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After a decade abroad, I could use some career counselling

THE QUESTION

I have just moved to Toronto after living in the United Kingdom for the past 11 years. I don't have many connections here and I am feeling lost in my "career path." Can you point me in the direction of some free career counselling or someone I can talk to about careers or going to college?

Any advice you could give would be great.

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THE ANSWER

It can be intimidating to integrate yourself into a new market, especially if you are not only looking for employment, but also trying to figure out what career to pursue in the process. The good news is that Toronto, and most Canadian cities, have great resources to help you on your journey.

Ontario Employment Resource Centres may be a valuable place for you to start. On its website, you can search by postal code to find a resource centre in your area. You can also narrow your search to employment and job search counselling, and services for newcomers to Canada.

One of these centres, ACCES Employment, for example, has offices across the Greater Toronto Area, and offers free services such as employment counselling, job matching and placement and retention programs. Its sector/occupation-specific mentoring services can help you to develop your network of contacts in Canada.

In researching different career paths, consider the Princeton Review's free, five-minute online career aptitude test (www.princetonreview.com/careers-after-college.aspx). You can take the test and peruse hundreds of "day in the life" career profiles that list the strengths required for each job.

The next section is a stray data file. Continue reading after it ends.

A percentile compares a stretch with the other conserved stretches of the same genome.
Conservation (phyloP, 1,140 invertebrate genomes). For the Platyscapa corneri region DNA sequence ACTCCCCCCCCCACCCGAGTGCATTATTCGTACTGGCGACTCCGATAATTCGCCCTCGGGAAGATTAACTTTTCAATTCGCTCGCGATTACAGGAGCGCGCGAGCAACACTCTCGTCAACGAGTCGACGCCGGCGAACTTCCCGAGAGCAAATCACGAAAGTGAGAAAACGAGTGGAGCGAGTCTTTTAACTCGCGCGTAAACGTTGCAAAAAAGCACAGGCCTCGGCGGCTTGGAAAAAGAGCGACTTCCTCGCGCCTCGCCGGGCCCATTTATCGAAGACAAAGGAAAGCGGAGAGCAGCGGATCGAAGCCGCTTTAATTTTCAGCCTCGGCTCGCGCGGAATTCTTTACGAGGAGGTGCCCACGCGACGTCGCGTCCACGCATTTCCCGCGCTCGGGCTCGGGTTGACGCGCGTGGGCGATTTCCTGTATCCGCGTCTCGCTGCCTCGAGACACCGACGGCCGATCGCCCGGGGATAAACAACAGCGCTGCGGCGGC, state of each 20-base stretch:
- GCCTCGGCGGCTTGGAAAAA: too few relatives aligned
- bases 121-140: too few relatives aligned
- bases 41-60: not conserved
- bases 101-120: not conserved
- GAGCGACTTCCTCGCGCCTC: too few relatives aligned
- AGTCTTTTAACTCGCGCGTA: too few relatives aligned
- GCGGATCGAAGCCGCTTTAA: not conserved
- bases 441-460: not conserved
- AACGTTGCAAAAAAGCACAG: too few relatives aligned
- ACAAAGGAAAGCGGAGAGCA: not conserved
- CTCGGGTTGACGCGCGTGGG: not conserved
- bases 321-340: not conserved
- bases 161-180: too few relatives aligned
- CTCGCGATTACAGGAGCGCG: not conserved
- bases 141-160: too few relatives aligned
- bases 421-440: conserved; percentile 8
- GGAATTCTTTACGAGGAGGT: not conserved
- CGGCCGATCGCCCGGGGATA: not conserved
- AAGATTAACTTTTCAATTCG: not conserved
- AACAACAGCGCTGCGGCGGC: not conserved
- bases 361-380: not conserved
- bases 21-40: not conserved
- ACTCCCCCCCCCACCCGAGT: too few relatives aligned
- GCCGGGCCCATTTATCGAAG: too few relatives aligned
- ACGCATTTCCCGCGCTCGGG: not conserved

For more personalized, in-person support, the YMCA also offers professional career planning and development services. While this is a customizable fee-for-service program, it provides comprehensive personality and aptitude assessments, including the Myers-Briggs Type Indicator and the Jackson Vocational Interest Survey, alongside one-on-one career counselling.

When looking at going back to school, in addition to speaking with admissions offices, be sure to visit the career centres of the colleges or universities you are researching. The University of Toronto, for example, offers a "careers by degree" section on its website that can help you connect a specific area of study to various careers. Students have full access to a suite of free services, including career counselling and job shadowing programs.

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Career coaching may be another tool. According to Eileen Chadnick, principal of Big Cheese Coaching in Toronto, people are starting to recognize its value. "A good career coach can help you clarify your possibilities, articulate meaningful goals, and then create an action plan to achieve that," she explains. While expert guidance can be beneficial, you must be prepared to invest in yourself as these services do come with a cost.

Once you have identified your career goals, speak to local recruiters who specialize in the industry you want to pursue. They can advise you on potential jobs in your area of interest, and recommend you to employers where there is a right fit.

Julie Labrie is the president of BlueSky Personnel Solutions in Toronto.

Have a question about careers, labour law or management? Send it to our panel of experts: careerquestion@globeandmail.com Your name and address will be kept confidential.

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